The MS Queen Victoria at sea in early 2008.
One of MS Queen Victoria's master suites.
The vessel's grand lobby.
The MS Queen Victoria passing Sydney Harbour.
The Royale Theatre can seat 830.
The Winter Garden conservatory.
The three Queen vessels meeting in New York.
The library on two levels.

The MS Queen Victoria is a UK-registered ship operated by Cunard. The vessel does not hold the designation of RMS as with other Cunard ships, signifying that they carry Royal mail. The MS Queen Victoria carries the tradition of naming larger ships after British Queens following the RMS Queen Elizabeth II and both RMS Queen Marys. She is the second largest Cunard ship ever built next to the Queen Mary II.

Floating out

The £270m MS Queen Victoria is a 90,000t cruise ship constructed by Fincantieri Maritimo in Maghera near Venice (the first Cunarder to have been built in Italy). Floating out of the hull and superstructure took place from dry dock in January 2007.

“She is the second largest Cunard ship ever built next to the Queen Mary II.”

The vessel’s maiden voyage from Southampton (its home port) took place on 11 December 2007, taking in the Christmas markets of Northern Europe. Tickets for this voyage sold out within 24 hours in April 2006. This was followed by a short cruise to the Canary Islands, with the first world cruise taking 107 days.

The MS Queen Victoria made its first transatlantic crossing during the first part of the world cruise. The crossing to New York was made with the Queen Elizabeth II, culminating with the meeting of all three current Queen vessels.

Construction of Queen Victoria

The MS Queen Victoria is a hybrid design between the Vista-class of Holland America and the Spirit-class of Carnival. The ship has a passenger capacity of 2,014 with 1,001 crew and 1,007 cabins (creating a passenger to crew ratio of 2:1). Around 86% of staterooms are outside and 71% of staterooms have balconies. There is 10,000ft² of open deck space.

Keel and ceremony

The first section of the MS Queen Victoria’s keel was lifted into place in May 2006. Six blocks make up each of the 325t sections, each complete with interior structure, cabling and ducts in a modular fashion. Eighty of these sections have been used. The ship was floated out in January 2007. Maureen Ryan was chosen as the ship’s Godmother because she had served on all four Cunard Queen vessels.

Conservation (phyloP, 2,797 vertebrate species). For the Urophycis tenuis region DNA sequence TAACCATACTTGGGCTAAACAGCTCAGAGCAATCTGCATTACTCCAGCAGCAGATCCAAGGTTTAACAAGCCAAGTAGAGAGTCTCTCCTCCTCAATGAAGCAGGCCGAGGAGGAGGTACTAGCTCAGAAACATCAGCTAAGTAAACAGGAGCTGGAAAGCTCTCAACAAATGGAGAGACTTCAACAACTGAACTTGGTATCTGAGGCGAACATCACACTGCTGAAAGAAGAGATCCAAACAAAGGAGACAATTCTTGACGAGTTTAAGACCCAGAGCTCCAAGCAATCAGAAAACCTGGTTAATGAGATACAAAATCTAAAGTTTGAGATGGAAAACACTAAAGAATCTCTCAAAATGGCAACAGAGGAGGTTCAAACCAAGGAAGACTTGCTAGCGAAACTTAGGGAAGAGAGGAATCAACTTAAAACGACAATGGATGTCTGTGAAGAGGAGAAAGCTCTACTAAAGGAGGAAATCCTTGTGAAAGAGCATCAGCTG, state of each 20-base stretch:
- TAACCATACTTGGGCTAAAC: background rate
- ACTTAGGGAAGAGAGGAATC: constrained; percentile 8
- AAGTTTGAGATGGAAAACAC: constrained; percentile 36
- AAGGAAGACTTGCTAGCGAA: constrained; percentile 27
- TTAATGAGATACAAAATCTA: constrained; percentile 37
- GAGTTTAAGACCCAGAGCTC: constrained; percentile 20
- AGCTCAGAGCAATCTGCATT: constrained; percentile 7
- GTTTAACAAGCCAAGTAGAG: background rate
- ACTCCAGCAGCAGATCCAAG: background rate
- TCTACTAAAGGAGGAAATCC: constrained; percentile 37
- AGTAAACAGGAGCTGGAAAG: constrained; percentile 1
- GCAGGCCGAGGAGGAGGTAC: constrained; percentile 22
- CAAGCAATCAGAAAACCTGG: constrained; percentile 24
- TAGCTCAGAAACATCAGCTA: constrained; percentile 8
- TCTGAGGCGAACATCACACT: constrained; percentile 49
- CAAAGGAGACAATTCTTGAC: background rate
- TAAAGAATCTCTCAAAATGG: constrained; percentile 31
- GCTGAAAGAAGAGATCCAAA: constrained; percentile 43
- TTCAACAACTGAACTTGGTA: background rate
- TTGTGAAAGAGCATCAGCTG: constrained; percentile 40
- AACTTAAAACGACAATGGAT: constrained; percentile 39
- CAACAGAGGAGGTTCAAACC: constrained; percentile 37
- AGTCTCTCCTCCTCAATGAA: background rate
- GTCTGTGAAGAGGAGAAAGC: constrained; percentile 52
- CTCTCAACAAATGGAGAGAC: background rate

The ceremony also saw a gold sovereign bearing the head of Queen Victoria along with a euro placed under the main mast (the radar mast). The finished ship was named by a member of the Royal Family, the Duchess of Cornwall, on 10 December 2008.

Technical specification

The ship is 294m long with a beam of 41m above the waterline and a width of 36.6m at the furthest extent of the bridge wings. The draft is 8m and the height is 62.5m from keel to funnel.

The power for the propulsion and the ships systems is provided by six diesel engines, which include four 16 cylinder engines and two 12 cylinder engines. The diesel engines were fabricated by Wartsila and are of the Sulzer ZA40 design. Each of the cylinders has a bore of 400mm with a piston stroke of 560mm.

The total combined power of all these engines gives the ship 63.4MW. The propulsion units are two podded (azimuthing) drive propulsors that were manufactured by ABB in Finland. Each AZIPOD is fitted with a fixed pitch propeller.

Each of the pods distributes a maximum power of 17.6MW. There are also three bow thrusters each with a maximum power of 2.2MW. The vessel is also equipped with a pair of folding fin stabilisers, each with an area of 20m². The ship is equipped with three high holding power anchors (around 11t each).

Vessel interior

The ship has 12 passenger decks, with the majority of its public rooms arranged along Deck 2 and Deck 3. The main access corridors are on the starboard side and the public rooms mostly along the port side. The ship has seven restaurants, thirteen bars, three swimming pools, four whirlpools, a ballroom, and a theatre.

Deck 1 accommodates the lowest level of the three-storey grand lobby and the 830-seat Royal Court theatre.

“The MS Queen Victoria is a hybrid design between the Vista-class of Holland America and the Spirit-class of Carnival.”

Deck 2 hosts the mid-level of the Royal Court theatre, the casino, the Golden Lion Pub, the Queen’s Room ballroom, Todd’s English à la carte restaurant, the Chart Room bar, and the lower level of the wood-panelled library.

Deck 3 features the upper level of the theatre, the Royal Arcade, the Midships Lounge, and the upper level of the library, as well as an exterior promenade.

Deck 9 contains the Cunard Royal Spa and Fitness Centre, the Winter Garden lounge (with retractable glass roof and a central fountain and a colonial conservatory style), the Lido Restaurant (450 seats), and two outdoor pools. Deck 10 has the Commodore Club observation lounge and Hemispheres night club.

Dining on-board

The Queen Victoria is supposed to be a classless ship but in practice the passengers are divided/segregated according to the restaurant they dine in, which is linked to the price of the cabin. The Britannia, with 900 seats, is the ‘standard’ for regular cabins, the Princess Grill with 130 seats is the ‘middle class’ for passengers occupying junior suites, and the Queen’s Grill with 120 seats is the ‘superior class’ for deluxe suite passengers.

The other public rooms are all used by passengers on an equal basis. The Queen’s Grill and Princess Grill have attached lounges and an open courtyard. There is also a Cunardia museum with a collection of company artefacts and a shop for Cunard enthusiasts.